2011-06-22 10:02:00

3.3 Million U.S. Jobs and $96 Billion in Annual Direct Economic Benefits Are at Risk WASHINGTON, June 22, 2011 /PRNewswire-USNewswire/ -- More than 3.3 million U.S. jobs in agriculture and industries rely heavily on Global Positioning System (GPS) technology and the disruption of interference with GPS posed by LightSquared's planned deployment of 40,000 ground stations threatens direct economic costs of up to $96 billion to U.S. commercial GPS users and manufacturers, according to an...

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2011-06-12 06:10:00

A proposed high-speed wireless broadband network being launched by LightSquared is under scrutiny by the US government due to its potential to jam GPS systems used for aviation, public safety, and military operations, among other things. The results released this week from the Federal Communications Commission (FCC) come after increasing concerns that the new network could cripple GPS systems that are a major part of the country's infrastructure. The results also raise questions about...


Latest Galileo Reference Libraries

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2012-03-24 09:37:55

Atlantis launched from Kennedy Space Center on October 18, 1989 at 12:53 PM EDT and landed at Edwards Air Force Base on October 23 at 9:33 AM EDT. The shuttle orbited 79 times at an altitude of 185 nautical miles at an inclination of 34.3 degrees and travelled 2 million miles.  The mission lasted 4 days, 23 hours, 39 minutes, and 21 seconds. The purpose of the mission was to launch the Galileo probe to Jupiter. The Galileo/Jupiter spacecraft and attached Inertial Upper Stage (IUS), was...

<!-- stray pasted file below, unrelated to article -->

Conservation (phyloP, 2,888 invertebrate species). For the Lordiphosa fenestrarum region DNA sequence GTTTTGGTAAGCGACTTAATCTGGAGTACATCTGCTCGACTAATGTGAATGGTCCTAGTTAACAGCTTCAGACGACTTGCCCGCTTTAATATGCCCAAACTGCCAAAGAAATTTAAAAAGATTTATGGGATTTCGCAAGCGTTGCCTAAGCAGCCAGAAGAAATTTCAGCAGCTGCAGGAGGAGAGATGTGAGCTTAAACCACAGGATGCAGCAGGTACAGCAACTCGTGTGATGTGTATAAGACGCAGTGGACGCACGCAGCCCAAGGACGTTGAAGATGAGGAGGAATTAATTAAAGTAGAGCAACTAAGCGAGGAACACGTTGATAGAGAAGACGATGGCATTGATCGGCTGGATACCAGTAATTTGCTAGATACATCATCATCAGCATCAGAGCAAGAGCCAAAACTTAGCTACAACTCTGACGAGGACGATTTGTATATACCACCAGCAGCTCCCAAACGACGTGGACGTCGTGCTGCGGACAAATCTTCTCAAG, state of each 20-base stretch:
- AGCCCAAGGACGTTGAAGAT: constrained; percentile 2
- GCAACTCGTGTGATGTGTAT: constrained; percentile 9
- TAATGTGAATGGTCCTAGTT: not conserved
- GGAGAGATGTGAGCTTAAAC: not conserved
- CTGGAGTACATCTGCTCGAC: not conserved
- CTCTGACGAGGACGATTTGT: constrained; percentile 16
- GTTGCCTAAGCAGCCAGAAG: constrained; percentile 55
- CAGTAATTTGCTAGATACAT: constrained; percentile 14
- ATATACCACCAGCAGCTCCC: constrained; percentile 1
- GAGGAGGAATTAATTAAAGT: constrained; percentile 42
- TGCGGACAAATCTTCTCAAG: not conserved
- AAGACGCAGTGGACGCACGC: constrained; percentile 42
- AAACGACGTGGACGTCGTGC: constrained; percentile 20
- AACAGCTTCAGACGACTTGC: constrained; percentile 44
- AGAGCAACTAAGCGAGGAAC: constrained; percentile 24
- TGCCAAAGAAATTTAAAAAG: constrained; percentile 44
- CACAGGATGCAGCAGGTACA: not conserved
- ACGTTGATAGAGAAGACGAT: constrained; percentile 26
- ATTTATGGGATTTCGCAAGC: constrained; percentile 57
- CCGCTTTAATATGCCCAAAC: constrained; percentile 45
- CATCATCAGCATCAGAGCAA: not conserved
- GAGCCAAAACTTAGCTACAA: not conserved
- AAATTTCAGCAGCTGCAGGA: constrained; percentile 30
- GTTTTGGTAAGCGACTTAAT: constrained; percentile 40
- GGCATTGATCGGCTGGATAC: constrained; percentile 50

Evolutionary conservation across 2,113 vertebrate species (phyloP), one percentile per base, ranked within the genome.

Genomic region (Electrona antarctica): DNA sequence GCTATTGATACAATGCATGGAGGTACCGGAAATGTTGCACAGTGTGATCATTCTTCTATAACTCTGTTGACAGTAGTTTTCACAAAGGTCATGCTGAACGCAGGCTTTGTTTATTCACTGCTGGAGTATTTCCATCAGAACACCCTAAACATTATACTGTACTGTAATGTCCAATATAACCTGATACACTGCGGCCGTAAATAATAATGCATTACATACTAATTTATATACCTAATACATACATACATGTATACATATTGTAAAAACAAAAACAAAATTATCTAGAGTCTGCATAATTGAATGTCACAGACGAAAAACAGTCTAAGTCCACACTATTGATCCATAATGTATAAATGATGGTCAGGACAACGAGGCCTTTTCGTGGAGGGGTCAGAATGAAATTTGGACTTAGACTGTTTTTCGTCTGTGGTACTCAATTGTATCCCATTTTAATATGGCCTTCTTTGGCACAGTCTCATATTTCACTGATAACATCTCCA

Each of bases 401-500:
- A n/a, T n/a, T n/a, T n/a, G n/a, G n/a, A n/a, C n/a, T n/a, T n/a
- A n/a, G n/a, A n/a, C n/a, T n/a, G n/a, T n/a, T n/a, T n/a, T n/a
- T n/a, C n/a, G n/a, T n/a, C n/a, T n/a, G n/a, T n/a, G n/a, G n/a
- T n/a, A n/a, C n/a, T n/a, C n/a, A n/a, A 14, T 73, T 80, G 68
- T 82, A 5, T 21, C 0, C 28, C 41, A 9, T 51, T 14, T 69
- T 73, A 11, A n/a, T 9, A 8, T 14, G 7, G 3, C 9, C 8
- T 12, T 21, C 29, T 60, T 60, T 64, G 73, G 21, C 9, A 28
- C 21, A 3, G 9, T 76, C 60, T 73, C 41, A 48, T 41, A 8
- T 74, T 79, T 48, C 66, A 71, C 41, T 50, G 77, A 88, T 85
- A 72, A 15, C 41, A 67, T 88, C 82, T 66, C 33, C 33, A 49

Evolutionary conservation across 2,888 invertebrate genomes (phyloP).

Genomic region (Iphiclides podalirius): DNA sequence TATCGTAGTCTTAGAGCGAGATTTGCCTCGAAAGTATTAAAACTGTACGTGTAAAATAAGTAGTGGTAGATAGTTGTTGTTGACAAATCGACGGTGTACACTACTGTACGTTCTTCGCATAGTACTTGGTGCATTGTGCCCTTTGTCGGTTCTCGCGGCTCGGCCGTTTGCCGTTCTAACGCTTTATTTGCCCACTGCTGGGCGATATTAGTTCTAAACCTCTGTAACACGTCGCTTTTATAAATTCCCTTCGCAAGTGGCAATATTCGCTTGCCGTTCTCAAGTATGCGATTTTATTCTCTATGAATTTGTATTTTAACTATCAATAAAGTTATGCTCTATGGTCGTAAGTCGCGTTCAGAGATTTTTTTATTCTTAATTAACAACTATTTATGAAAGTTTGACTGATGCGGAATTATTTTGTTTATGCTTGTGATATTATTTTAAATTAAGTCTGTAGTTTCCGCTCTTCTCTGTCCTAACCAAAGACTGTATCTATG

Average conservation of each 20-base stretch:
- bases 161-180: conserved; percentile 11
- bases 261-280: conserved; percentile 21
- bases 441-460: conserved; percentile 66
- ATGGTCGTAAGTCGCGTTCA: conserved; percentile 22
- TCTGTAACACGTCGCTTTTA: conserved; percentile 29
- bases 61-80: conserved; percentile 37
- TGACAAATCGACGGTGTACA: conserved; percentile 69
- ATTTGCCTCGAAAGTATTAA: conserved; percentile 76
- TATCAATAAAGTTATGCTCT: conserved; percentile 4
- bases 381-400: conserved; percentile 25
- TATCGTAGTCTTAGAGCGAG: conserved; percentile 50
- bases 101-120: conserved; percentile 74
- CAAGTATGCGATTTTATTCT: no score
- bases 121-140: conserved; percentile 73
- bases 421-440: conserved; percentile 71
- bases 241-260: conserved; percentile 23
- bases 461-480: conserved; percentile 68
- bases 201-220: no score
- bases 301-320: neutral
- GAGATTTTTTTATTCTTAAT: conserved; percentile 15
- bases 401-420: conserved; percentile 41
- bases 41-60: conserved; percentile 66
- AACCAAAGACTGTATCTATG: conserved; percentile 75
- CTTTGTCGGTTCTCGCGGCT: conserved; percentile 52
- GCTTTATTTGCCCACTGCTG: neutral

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2004-10-19 04:45:44

Galileo Probe -- The Galileo probe was an unmanned probe sent by NASA to study the planet Jupiter and its moons. Named after the astronomer Galileo Galilei, it was launched on October 18 1989 by the Space Shuttle Atlantis and arrived at Jupiter on December 7 1995. Galileo's launch had been significantly delayed by the hiatus in Space Shuttle launches that occurred after the Space Shuttle Challenger disaster, and new safety protocols that were implemented as a result forced Galileo to use...

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2004-10-19 04:45:40

Jupiter's Moon Europa -- Europa is a puzzle. The sixth largest moon in our Solar System, Europa confounds and intrigues scientists. Few bodies in the Solar System have attracted as much scientific attention as this moon of Jupiter because of its possible subsurface ocean of water. The more we learn about this icy moon, the more questions we have. Because the nature of science is to ask questions, we cannot resist the mystery of Europa and its potential for possessing an ocean. Early...

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2004-10-19 04:45:40

Jupiter's Moon Io -- Looking like a giant pizza covered with melted cheese and splotches of tomato and ripe olives, Io is the most volcanically active body in the solar system. Volcanic plumes rise 300 kilometers (190 miles) above the surface, with material spewing out at nearly half the required escape velocity. A bit larger than Earth's moon, Io is the third largest of Jupiter's moons, and the fifth one in distance from the planet. Although Io always points the same side toward...

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2004-10-19 04:45:40

Jupiter's Moon Amalthea -- Amalthea [am-al-THEE-uh] is one of Jupiter's smaller moons. It was named after the nymph who nursed the infant Jupiter with goats milk. It was discovered in 1892 by the American astronomer Edward Emerson Barnard while making observations from the Lick Observatory with a 36 inch (91 centimeter) refractory telescope. Amalthea was the last moon in the solar system to be discovered through direct visual observation. It was also the first moon of Jupiter to be...

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Word of the Day
humgruffin
  • A terrible or repulsive person.
Regarding the etymology of 'humgruffin,' the OED says (rather unhelpfully) that it's a 'made-up word.' We might guess that 'hum' comes from 'humbug' or possibly 'hum' meaning 'a disagreeable smell,' while 'gruffin' could be a combination of 'gruff' and 'griffin.'